https://ocw.mit.edu/courses/mathematics/18-05-introduction-to-probability-and-statistics-spring-2014/assignments/
>>9213914
https://terrytao.wordpress.com/2008/09/27/what-is-a-gauge/
>>
hello fellow patricians, I'm seeking a script, program or application that will throw a problem at me from a pool of problems from a pool of selected topics
>>
>>9214084
>open libgen
>search for book on that topic
>go to exercise section
>>
What are some rigorous texts in discrete math and related topics?

I know of only Lovasz, Epp and Rosen, and none of these strike me as particularly mathematically 'rigorous'.
>>
>>9213659
This ofc works for [math] \binom{n}{k} [/math] for any [math] 1 \leq k \leq n [/math] .
You can prove [math] 1+2+...+n= \frac{n(n+1)}{2} [/math] this way for example.
>>
>>9214235
>What are some rigorous texts in discrete math and related topics?
Stanley - Enumerative combinatorics
>>
>>9214279
What is included in discrete math that isn't in combinatorics? They always appear synonymous to me
>>
>>9214316
Maybe number theory? I think discrete mathematics is a pretty terrible/misleading term.
>>
I'm always into Real Analysis and any kind of analysis I got time to chew on and get into.
But I'm thinking about setting up a probability and measure course for my school to be taught over summers.
>>
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>>9214362
>analysis
Please don't litter.
>>
>>9209756
You're so cute homo :3
>>
>>9214357
I agree with the term being terrible, despite it being true (discrete rather than continuous). I just wish they all fit under a sexier name like combinatorics. Even combinatorics and number theory sounds better
>>
>>9214235
check out Laszlo Babai's discrete math lecture notes at the University of Chicago
undoubtedly one of the best professors i've ever had
>>
does /sci/ have a recommended scientific calculator?
>>
anyone know nay good math instagrams
>>
>>9214653
TI 36X
>>
>>9212558
>an axiom
>false
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>>9209756
>I wonder if AC implies IAC. That is something I need to check as well.
This was actually true. A topos [math]\mathscr{E}[/math] satisfies AC if every epimorphism [math]p[/math] has a split in [math]\mathscr{E}[/math], and [math]\mathscr{E}[/math] satisfies IAC if, for every object [math]E[/math] of [math]\mathscr{E}[/math], the functor [math](-)^E\colon \mathscr{E} \to \mathscr{E}[/math] preserves epimorphisms. Now, assuming AC is satisfied, for any object [math]E[/math] and any epimorphism [math]p[/math] and its section [math]s[/math], we have [math]p^Es^E = (ps)^E = 1^E[/math], so [math]p^E[/math] is an epimorphism and IAC holds.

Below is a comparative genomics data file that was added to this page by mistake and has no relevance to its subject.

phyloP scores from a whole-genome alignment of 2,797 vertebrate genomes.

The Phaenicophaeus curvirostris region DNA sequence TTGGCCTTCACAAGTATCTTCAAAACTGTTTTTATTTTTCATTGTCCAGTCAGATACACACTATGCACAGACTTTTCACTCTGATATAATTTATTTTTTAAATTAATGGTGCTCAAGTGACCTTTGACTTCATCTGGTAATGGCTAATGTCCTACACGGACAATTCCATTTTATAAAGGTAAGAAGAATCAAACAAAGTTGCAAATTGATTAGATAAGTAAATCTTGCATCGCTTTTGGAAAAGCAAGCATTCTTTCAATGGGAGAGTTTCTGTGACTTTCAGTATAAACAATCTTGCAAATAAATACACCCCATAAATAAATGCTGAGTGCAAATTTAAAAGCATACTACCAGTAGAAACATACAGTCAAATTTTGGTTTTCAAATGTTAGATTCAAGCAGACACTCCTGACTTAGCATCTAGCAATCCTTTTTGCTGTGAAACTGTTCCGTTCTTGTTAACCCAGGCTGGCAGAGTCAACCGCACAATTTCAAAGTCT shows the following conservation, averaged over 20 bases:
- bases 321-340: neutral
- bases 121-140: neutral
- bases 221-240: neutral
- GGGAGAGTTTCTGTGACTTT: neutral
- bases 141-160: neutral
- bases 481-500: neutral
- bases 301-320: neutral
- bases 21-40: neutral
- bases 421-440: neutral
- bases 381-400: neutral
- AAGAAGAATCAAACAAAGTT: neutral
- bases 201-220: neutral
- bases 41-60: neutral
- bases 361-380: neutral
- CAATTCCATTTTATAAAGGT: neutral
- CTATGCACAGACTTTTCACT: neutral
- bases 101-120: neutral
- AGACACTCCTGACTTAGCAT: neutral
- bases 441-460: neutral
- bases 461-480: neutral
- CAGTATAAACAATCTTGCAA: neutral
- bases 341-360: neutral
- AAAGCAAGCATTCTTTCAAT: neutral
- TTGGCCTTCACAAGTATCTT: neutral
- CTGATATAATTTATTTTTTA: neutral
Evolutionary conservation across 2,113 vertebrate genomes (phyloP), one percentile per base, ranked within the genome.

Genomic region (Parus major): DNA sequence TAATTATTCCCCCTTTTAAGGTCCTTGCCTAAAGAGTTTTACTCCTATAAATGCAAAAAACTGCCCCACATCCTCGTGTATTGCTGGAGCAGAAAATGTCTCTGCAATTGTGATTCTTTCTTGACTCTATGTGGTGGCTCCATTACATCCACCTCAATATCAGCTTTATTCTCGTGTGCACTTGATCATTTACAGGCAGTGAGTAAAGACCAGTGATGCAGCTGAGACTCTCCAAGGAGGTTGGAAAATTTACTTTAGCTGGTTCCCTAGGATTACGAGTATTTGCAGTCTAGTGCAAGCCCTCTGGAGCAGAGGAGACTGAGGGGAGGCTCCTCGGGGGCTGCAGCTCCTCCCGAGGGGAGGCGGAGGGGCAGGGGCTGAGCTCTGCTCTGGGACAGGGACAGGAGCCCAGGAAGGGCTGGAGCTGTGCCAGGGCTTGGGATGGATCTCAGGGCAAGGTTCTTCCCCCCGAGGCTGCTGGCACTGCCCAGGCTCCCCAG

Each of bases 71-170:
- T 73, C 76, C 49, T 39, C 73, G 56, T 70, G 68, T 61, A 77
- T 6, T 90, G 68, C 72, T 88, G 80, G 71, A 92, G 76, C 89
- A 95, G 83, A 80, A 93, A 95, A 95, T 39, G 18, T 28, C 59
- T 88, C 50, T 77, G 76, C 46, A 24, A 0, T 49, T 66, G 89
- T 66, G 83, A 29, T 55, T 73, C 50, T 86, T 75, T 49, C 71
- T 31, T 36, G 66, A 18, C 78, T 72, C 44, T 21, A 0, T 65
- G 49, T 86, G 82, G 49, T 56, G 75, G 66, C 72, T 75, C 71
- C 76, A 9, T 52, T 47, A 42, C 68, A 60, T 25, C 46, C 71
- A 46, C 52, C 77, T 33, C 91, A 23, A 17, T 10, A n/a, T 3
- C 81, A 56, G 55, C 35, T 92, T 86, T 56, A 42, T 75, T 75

>>9214414
Aww, thanks~
>>
>>9214316
Numerical math, graph theory, algebra, theory of computation, logic, game theory...
>>
>>9214653
Yes, your phone.
>>
Failed a test and feeling pretty down, especially since it was so fair. Any of you have any stories of saving your semester after a bad start?
>>
>>9215266
>Failed a test and feeling pretty down, especially since it was so fair. Any of you have any stories of saving your semester after a bad start?
just work harder (i.e. look at your textbook instead of 4chan)
>>
>>9214653
math stack exchange
>>
Sorry if this is the wrong place to post this. Can someone help me with this?

"Prove that, if y and z are irrational numbers such that y < z, then there exists
some x ∈ Q such that y < x < z."

Don't give me the answer, just need a hint. From what I understand, I ultimately want to prove that there is an infinite set of rational numbers between any two irrational numbers. How can I prove that?
>>
>>9215803
I'm not sure what you're allowed to use to prove this and it's hard to hint without giving the answer but I would 'spread' y and z far enough apart to find an integer between them if you catch my drift
>>
>>9215817
So I could for example say that y is an irrational number and z = y + 1. x can be any rational number between those, but then my proof doesn't cover a case where z = y + 0.1. In fact, it could be that z = y + n where n can be infinitely small. That's what I'm stuck on. Need to prove that a rational number exists between any two irrational numbers, regardless of how far apart they are spread
>>
>>9215828
>So I could for example say that y is an irrational number and z = y + 1
No, z was an arbitrary irrational greater than y, not necessarily y+1.

>but then my proof doesn't cover a case where z = y + 0
This case is irrelevant since z is assumed to be greater than z.

>Need to prove that a rational number exists between any two irrational numbers, regardless of how far apart they are spread
If z-y > 1 then there exists some integer k between z and y.
Otherwise z-y < 1 and there exists some integer n such that n(z-y) > 1...
>>
>>9215831
>This case is irrelevant since z is assumed to be greater than z.
greater than y*
>>
>>9215831
>z = y + 0
>This case is irrelevant since z is assumed to be greater than y
That's what made it click. Thanks
>>
Shieet, Vladimir's death will surely send us back to the stone age.
>>
>>9215831
>Otherwise z-y < 1 and there exists some integer n such that n(z-y) > 1...
and what the rational in between them then? y+1/n isn't rational.
>>
>>9215976
nvm I got it
>>
Can someone explain to me why pic related is true?
>>
>>9215985
which equality do you not understand?
>>
>>9209580
yes
>>
>>9209451
Been studying mathematical linguistics, which so far is pretty much algebra and computational theory, applied to natural language.

I know it's not as sexy as pure mathematics, but I think it's pretty cool, and I always enjoy the more abstract algebraic concepts finding some kind of practical application outside math.